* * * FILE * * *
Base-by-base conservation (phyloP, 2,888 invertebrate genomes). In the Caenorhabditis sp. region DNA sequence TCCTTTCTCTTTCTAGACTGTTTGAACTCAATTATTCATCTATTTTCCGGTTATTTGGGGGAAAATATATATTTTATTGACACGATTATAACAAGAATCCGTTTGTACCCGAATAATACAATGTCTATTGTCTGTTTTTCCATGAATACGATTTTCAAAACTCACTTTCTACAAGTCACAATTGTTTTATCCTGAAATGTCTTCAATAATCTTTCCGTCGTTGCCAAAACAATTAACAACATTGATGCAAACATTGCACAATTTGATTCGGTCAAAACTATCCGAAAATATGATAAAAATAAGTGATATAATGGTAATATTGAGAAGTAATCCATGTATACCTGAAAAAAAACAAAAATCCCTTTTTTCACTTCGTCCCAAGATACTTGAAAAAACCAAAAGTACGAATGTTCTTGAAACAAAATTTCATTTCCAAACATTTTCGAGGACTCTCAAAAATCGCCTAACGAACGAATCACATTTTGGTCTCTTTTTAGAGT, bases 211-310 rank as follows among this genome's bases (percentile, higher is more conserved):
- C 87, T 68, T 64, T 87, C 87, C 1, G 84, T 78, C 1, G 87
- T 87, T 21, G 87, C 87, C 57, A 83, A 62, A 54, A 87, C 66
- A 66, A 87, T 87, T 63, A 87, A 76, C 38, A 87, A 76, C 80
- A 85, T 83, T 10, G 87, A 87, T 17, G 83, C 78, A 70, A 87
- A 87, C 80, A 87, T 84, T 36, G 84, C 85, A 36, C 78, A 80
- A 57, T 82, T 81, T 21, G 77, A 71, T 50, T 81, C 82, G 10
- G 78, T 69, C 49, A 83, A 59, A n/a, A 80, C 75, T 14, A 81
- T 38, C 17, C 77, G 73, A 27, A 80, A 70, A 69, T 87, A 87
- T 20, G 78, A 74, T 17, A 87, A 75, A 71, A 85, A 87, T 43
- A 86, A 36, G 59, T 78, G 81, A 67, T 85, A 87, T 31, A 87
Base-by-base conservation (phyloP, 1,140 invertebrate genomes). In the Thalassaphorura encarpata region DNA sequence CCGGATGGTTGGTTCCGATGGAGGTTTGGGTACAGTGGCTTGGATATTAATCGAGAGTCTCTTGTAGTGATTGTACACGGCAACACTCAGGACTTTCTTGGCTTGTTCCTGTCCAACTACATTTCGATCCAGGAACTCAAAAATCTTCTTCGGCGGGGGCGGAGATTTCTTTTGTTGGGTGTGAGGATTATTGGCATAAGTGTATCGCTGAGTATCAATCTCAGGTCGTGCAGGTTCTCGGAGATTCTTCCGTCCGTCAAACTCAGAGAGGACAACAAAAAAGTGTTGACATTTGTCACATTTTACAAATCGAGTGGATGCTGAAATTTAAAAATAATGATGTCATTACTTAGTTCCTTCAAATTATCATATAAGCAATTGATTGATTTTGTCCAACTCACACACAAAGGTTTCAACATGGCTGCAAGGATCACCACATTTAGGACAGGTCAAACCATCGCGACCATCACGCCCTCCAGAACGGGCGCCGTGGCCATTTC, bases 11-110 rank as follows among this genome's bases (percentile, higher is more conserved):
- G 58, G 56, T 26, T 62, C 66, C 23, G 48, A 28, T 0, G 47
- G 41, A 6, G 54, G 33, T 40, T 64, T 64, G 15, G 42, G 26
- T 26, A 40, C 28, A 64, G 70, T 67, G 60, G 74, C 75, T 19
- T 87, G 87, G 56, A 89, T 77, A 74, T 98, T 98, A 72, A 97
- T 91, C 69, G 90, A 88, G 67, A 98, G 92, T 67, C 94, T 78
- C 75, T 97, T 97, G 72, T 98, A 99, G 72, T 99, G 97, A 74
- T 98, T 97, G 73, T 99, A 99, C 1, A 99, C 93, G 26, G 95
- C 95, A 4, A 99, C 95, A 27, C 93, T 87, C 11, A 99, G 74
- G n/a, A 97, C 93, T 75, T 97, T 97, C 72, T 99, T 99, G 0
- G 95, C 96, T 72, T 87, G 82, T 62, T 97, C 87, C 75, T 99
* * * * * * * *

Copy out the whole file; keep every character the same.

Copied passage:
Base-by-base conservation (phyloP, 2,888 invertebrate genomes). In the Caenorhabditis sp. region DNA sequence TCCTTTCTCTTTCTAGACTGTTTGAACTCAATTATTCATCTATTTTCCGGTTATTTGGGGGAAAATATATATTTTATTGACACGATTATAACAAGAATCCGTTTGTACCCGAATAATACAATGTCTATTGTCTGTTTTTCCATGAATACGATTTTCAAAACTCACTTTCTACAAGTCACAATTGTTTTATCCTGAAATGTCTTCAATAATCTTTCCGTCGTTGCCAAAACAATTAACAACATTGATGCAAACATTGCACAATTTGATTCGGTCAAAACTATCCGAAAATATGATAAAAATAAGTGATATAATGGTAATATTGAGAAGTAATCCATGTATACCTGAAAAAAAACAAAAATCCCTTTTTTCACTTCGTCCCAAGATACTTGAAAAAACCAAAAGTACGAATGTTCTTGAAACAAAATTTCATTTCCAAACATTTTCGAGGACTCTCAAAAATCGCCTAACGAACGAATCACATTTTGGTCTCTTTTTAGAGT, bases 211-310 rank as follows among this genome's bases (percentile, higher is more conserved):
- C 87, T 68, T 64, T 87, C 87, C 1, G 84, T 78, C 1, G 87
- T 87, T 21, G 87, C 87, C 57, A 83, A 62, A 54, A 87, C 66
- A 66, A 87, T 87, T 63, A 87, A 76, C 38, A 87, A 76, C 80
- A 85, T 83, T 10, G 87, A 87, T 17, G 83, C 78, A 70, A 87
- A 87, C 80, A 87, T 84, T 36, G 84, C 85, A 36, C 78, A 80
- A 57, T 82, T 81, T 21, G 77, A 71, T 50, T 81, C 82, G 10
- G 78, T 69, C 49, A 83, A 59, A n/a, A 80, C 75, T 14, A 81
- T 38, C 17, C 77, G 73, A 27, A 80, A 70, A 69, T 87, A 87
- T 20, G 78, A 74, T 17, A 87, A 75, A 71, A 85, A 87, T 43
- A 86, A 36, G 59, T 78, G 81, A 67, T 85, A 87, T 31, A 87
Base-by-base conservation (phyloP, 1,140 invertebrate genomes). In the Thalassaphorura encarpata region DNA sequence CCGGATGGTTGGTTCCGATGGAGGTTTGGGTACAGTGGCTTGGATATTAATCGAGAGTCTCTTGTAGTGATTGTACACGGCAACACTCAGGACTTTCTTGGCTTGTTCCTGTCCAACTACATTTCGATCCAGGAACTCAAAAATCTTCTTCGGCGGGGGCGGAGATTTCTTTTGTTGGGTGTGAGGATTATTGGCATAAGTGTATCGCTGAGTATCAATCTCAGGTCGTGCAGGTTCTCGGAGATTCTTCCGTCCGTCAAACTCAGAGAGGACAACAAAAAAGTGTTGACATTTGTCACATTTTACAAATCGAGTGGATGCTGAAATTTAAAAATAATGATGTCATTACTTAGTTCCTTCAAATTATCATATAAGCAATTGATTGATTTTGTCCAACTCACACACAAAGGTTTCAACATGGCTGCAAGGATCACCACATTTAGGACAGGTCAAACCATCGCGACCATCACGCCCTCCAGAACGGGCGCCGTGGCCATTTC, bases 11-110 rank as follows among this genome's bases (percentile, higher is more conserved):
- G 58, G 56, T 26, T 62, C 66, C 23, G 48, A 28, T 0, G 47
- G 41, A 6, G 54, G 33, T 40, T 64, T 64, G 15, G 42, G 26
- T 26, A 40, C 28, A 64, G 70, T 67, G 60, G 74, C 75, T 19
- T 87, G 87, G 56, A 89, T 77, A 74, T 98, T 98, A 72, A 97
- T 91, C 69, G 90, A 88, G 67, A 98, G 92, T 67, C 94, T 78
- C 75, T 97, T 97, G 72, T 98, A 99, G 72, T 99, G 97, A 74
- T 98, T 97, G 73, T 99, A 99, C 1, A 99, C 93, G 26, G 95
- C 95, A 4, A 99, C 95, A 27, C 93, T 87, C 11, A 99, G 74
- G n/a, A 97, C 93, T 75, T 97, T 97, C 72, T 99, T 99, G 0
- G 95, C 96, T 72, T 87, G 82, T 62, T 97, C 87, C 75, T 99